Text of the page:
Vocal fold paralysis is a voice disorder that occurs when one or both of the vocal folds don't open or close properly.
Single vocal fold paralysis is a common disorder. Paralysis of both vocal folds is rare and can be life threatening.
The vocal folds are two elastic bands of muscle tissue located in the larynx directly above the trachea. When you breathe, your vocal folds remain apart and when you swallow, they are tightly closed. When you use your voice, however, air from the lungs causes your vocal folds to vibrate between open and closed positions.
If you have vocal cord paralysis, the paralyzed fold or folds may remain open, leaving the air passages and lungs unprotected. You could have difficulty swallowing or food or liquids could accidentally enter the trachea and lungs, causing serious health problems.
Vocal fold paralysis may be caused by injury to the head, neck, or chest; lung or thyroid cancer; tumors of the skull base, neck, or chest; or infection (for example, Lyme disease). People with certain neurologic conditions such as multiple sclerosis or Parkinson's disease, or who have sustained a stroke, may experience vocal fold paralysis.
In many cases, however, the cause is unknown.
Symptoms of vocal fold paralysis include changes in the voice, such as hoarseness or a breathy voice; difficulties with breathing, such as shortness of breath or noisy breathing; and swallowing problems, such as choking or coughing when you eat because food is accidentally entering the windpipe instead of the esophagus (the muscular tube that connects the throat to the stomach).
Changes in voice quality, such as loss of volume or pitch, also may occur. Damage to both vocal folds, although rare, usually causes serious problems with breathing.
An otolaryngologist will ask you about your symptoms and when the problems began in order to help determine their cause.
The otolaryngologist will also listen to your voice to identify breathiness or hoarseness.
Using an endoscope—a tube with a light at the end—your doctor will look directly into the throat at the vocal folds. Some doctors also use a procedure called laryngeal electromyography, which measures the electrical impulses of the nerves in the larynx, to better understand the areas of paralysis.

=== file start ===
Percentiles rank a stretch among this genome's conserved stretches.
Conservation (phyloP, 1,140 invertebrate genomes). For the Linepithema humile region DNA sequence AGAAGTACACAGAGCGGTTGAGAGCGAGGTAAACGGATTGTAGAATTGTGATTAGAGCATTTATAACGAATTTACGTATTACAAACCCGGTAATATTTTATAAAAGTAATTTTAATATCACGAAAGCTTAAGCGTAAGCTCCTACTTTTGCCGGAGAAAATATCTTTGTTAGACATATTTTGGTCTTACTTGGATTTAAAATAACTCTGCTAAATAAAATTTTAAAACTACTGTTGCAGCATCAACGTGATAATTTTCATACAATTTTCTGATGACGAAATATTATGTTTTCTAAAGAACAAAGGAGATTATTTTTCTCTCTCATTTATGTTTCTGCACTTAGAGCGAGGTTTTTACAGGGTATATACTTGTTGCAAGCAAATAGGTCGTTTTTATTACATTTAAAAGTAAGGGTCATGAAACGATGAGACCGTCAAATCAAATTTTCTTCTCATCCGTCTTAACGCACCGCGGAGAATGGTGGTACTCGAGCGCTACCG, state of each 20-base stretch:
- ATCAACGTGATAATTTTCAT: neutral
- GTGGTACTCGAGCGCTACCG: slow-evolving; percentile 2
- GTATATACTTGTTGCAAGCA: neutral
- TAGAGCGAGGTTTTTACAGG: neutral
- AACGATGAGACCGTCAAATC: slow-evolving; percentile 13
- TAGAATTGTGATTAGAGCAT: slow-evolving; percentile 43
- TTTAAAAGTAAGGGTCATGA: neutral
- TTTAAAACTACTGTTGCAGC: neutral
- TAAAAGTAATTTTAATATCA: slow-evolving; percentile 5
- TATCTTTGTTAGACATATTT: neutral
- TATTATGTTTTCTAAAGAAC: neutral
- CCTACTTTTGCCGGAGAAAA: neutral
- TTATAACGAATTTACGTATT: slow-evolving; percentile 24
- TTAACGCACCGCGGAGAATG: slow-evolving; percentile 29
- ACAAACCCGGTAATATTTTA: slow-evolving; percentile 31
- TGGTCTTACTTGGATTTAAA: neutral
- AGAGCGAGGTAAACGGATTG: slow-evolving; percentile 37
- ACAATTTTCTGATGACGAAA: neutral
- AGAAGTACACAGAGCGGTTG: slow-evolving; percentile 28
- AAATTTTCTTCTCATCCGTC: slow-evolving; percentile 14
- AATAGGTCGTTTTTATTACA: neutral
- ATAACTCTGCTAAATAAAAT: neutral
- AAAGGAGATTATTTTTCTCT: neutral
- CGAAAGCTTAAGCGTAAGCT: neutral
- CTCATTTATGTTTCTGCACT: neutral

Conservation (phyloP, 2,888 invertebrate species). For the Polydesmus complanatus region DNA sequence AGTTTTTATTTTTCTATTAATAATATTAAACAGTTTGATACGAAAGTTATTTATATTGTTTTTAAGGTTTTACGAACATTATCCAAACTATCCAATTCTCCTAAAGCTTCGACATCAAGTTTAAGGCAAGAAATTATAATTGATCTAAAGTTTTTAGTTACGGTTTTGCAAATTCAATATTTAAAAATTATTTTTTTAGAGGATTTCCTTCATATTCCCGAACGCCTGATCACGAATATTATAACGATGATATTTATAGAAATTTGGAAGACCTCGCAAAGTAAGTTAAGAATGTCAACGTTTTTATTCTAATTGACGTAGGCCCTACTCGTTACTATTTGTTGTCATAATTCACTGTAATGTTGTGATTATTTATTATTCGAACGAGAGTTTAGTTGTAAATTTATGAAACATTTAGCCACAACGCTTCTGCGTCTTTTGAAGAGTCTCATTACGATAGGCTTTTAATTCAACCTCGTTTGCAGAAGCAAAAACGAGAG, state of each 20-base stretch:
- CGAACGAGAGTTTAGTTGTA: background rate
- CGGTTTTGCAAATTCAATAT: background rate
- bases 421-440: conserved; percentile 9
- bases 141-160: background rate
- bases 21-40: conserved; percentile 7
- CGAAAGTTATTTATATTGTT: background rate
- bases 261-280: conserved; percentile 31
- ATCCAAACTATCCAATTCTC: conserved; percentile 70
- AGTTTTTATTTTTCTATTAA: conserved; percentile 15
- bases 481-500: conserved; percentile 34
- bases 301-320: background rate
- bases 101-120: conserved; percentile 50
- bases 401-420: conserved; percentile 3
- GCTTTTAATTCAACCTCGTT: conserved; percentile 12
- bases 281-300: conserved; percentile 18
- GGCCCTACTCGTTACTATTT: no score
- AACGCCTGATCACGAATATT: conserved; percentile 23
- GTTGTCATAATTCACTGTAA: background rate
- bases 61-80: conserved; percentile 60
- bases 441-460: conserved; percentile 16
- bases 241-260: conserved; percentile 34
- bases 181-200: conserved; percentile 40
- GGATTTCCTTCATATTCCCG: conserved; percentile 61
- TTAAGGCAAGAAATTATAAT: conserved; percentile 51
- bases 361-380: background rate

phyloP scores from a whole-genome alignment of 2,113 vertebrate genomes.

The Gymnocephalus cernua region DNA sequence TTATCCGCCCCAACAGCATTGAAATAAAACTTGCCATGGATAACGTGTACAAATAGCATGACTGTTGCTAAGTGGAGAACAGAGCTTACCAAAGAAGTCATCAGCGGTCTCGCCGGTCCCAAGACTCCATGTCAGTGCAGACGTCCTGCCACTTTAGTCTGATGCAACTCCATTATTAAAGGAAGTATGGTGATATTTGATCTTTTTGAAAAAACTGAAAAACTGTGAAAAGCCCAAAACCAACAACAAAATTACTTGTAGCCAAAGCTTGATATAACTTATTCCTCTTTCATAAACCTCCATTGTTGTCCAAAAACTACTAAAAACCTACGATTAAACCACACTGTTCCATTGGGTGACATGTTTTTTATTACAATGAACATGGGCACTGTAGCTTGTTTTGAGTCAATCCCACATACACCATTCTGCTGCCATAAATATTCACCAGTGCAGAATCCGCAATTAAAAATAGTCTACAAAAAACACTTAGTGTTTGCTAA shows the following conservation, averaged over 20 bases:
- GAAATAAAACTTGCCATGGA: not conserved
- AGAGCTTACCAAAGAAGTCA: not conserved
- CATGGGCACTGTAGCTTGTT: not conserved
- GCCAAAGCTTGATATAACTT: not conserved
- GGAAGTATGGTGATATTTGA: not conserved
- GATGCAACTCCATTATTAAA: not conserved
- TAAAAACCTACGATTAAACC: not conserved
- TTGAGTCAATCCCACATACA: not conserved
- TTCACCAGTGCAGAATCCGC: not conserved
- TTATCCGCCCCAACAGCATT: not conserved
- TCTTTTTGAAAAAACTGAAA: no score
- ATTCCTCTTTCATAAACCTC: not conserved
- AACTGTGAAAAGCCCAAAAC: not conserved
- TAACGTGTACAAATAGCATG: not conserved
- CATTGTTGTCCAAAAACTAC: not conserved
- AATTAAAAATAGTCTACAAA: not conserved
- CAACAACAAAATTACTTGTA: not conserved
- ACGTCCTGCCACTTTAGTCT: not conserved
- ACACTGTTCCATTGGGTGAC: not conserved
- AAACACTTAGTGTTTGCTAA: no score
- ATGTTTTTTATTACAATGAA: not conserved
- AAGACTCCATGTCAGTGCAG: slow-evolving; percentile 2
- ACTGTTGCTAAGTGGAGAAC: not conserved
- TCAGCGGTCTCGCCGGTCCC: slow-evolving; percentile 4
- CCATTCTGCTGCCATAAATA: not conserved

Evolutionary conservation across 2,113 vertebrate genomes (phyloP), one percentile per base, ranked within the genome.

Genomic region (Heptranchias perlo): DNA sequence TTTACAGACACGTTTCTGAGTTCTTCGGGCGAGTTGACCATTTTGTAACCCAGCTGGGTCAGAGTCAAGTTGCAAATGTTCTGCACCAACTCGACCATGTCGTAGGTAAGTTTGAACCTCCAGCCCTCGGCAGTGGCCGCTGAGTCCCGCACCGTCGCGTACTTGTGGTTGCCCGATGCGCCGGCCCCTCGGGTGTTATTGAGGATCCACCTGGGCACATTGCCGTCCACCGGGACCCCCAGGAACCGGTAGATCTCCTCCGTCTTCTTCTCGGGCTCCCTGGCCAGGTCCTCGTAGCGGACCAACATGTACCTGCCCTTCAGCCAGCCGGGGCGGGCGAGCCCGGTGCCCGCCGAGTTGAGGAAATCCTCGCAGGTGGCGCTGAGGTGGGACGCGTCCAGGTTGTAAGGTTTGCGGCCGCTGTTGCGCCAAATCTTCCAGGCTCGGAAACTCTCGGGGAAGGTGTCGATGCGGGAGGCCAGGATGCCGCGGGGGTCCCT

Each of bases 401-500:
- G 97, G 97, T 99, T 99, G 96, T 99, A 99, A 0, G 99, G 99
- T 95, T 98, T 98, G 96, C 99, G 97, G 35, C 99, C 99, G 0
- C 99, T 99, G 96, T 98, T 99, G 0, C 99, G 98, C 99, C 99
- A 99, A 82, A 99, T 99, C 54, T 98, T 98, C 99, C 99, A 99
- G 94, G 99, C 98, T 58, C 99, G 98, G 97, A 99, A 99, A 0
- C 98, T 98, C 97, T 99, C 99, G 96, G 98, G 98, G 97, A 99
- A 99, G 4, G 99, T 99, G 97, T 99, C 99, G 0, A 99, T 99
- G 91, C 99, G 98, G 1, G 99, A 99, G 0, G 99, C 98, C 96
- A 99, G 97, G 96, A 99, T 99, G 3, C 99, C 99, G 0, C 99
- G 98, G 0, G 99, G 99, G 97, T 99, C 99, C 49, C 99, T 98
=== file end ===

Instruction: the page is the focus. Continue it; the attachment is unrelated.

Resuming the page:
The most common treatments for vocal fold paralysis are voice therapy and surgery. Some people's voices will naturally recover sometime during the first year after diagnosis, which is why doctors often delay surgery for at least a year.
During this time, your doctor will likely refer you to a speech-language pathologist for voice therapy, which may involve exercises to strengthen the vocal folds or improve breath control while speaking. You might also learn how to use your voice differently, for example, by speaking more slowly or opening your mouth wider when you speak.
Several surgical procedures are available, depending on whether one or both of your vocal folds are paralyzed. The most common procedures change the position of the vocal fold. These may involve inserting a structural implant or stitches to reposition the laryngeal cartilage and bring the vocal folds closer together. These procedures usually result in a stronger voice. Surgery is followed by additional voice therapy to help fine-tune the voice.
When both vocal folds are paralyzed, a tracheotomy may be required to help breathing. In a tracheotomy, an incision is made in the front of the neck and a breathing tube is inserted through an opening, called a stoma, into the trachea. Rather than occurring through the nose and mouth, breathing now happens through the tube. Following surgery, therapy with a speech-language pathologist helps you learn how to use the voice and how to properly care for the breathing tube.